Stargazing 101 is now sold out.
Wellington as a capital city has a remarkably low level of light pollution meaning we can see plenty (but not too much) in our night skies. We would like to become the capital city which knows its skies.
This five-week course supports participants to learn and understand the night sky they are seeing, and get basic orientation skills. No experience necessary. Sessions stand alone. Suitable for age 12 and up.
Week 1: You are the Centre of the Universe
You’ve been told countless times the world doesn’t revolve around you, but in the world of stargazing and celestial navigation, you are the centre of the universe. In this introductory class you will learn how to use your body as a compass (the kind that measures angles) and a measuring tape in order to position/orient yourself to the sky.
We will also cover:
- How to keep an astronomical diary.
- How to be prepared as you journey into the darkness—tools for enjoyable experiences.
- Which resources to help you plan your outings.
- The class will begin with a short planetarium show
Week 2: Harvesting the Moon: Nemesis Numero Dos
Outside of man-made light pollution, the Moon is the biggest enemy of the stargazer. But like any obstacle in life, it also offers opportunities to learn how to best approach stargazing. Week 2 focuses on the orbit and phases of the moon—the lunar cycle—and how we can best use our understanding of it to maximize our experience. We will also cover the seasonal changes to and in our night sky, interesting stellar objects by season, stellar Maori stories of cultural significance as well as European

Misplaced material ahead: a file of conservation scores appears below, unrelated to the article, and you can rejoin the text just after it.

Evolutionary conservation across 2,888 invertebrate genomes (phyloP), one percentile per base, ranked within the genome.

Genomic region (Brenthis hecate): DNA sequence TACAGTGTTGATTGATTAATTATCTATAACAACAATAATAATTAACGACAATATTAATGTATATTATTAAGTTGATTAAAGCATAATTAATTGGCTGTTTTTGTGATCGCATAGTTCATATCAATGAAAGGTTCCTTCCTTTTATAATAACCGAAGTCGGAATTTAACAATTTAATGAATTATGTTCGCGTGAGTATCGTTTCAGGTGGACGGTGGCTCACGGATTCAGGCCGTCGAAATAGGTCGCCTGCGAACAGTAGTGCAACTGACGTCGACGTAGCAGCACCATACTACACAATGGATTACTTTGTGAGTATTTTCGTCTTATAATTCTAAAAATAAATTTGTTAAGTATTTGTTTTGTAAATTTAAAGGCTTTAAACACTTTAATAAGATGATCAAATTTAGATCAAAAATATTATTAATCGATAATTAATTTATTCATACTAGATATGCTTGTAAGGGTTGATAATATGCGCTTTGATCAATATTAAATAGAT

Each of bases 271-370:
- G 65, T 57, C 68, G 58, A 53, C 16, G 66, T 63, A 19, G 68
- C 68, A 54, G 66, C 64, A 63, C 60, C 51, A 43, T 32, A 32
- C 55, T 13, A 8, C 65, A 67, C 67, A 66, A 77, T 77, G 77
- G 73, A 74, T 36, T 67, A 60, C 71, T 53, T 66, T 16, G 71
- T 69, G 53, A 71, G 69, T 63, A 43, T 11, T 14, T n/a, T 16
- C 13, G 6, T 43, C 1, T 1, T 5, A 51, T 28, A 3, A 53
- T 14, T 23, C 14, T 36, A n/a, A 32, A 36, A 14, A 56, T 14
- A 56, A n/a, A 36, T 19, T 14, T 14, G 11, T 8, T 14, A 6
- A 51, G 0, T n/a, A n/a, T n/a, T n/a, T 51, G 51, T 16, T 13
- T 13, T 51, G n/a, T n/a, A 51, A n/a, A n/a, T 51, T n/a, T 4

Week 3: Deep Sky Viewing: Getting Messier
In the 1770’s, French Astronomer Charles Messier grew frustrated as he searched for comets with objects that appeared to have similar characteristics–except they weren’t really moving. He published a list of these fuzzy blobs in his ‘Catalogue des Nébuleuses et des Amas d’Étoiles in 1771. What he was actually seeing were star clusters and galaxies far beyond our own.
Week 3 covers Messier and other deep sky objects their properties, movements/positions, proper motion of the stars and how to view and understand “Deep sky” observations. We’ll also cover star maps—where to find them and how to use them. No French required though you might need to bring binoculars.
Week 4: Diving in the Deep End
Mankind evolved over millions of years to be daytime animals. As such our eyes are limited in scope, and much of what we see in the night sky can, like it did with Messier, frustrate us as we can’t see the detail. But we are clever animals, and our desire to see beyond our world became the mother of invention. Week 4 introduces telescope viewing for deep sky objects. We will also cover the mechanics of the heavens–celestial coordinates and the proper motion of stars (building on our understanding of week two’s seasonal viewing)—and list by season telescope specific opportunities.
Week 5: The Big Turn Off
Light Pollution Humans have fundamentally changed our environment, often for the worse. And while on the list of environmental crimes against ourselves light pollution falls low, for stargazing it can completely ruin your experience. Week 5 ends with a citizen science workshop where you will learn how to use and implement the Bortle Scale and engage with the stargazing community by helping to monitor, measure, and report light pollution. This is Haritina’s favourite workshop.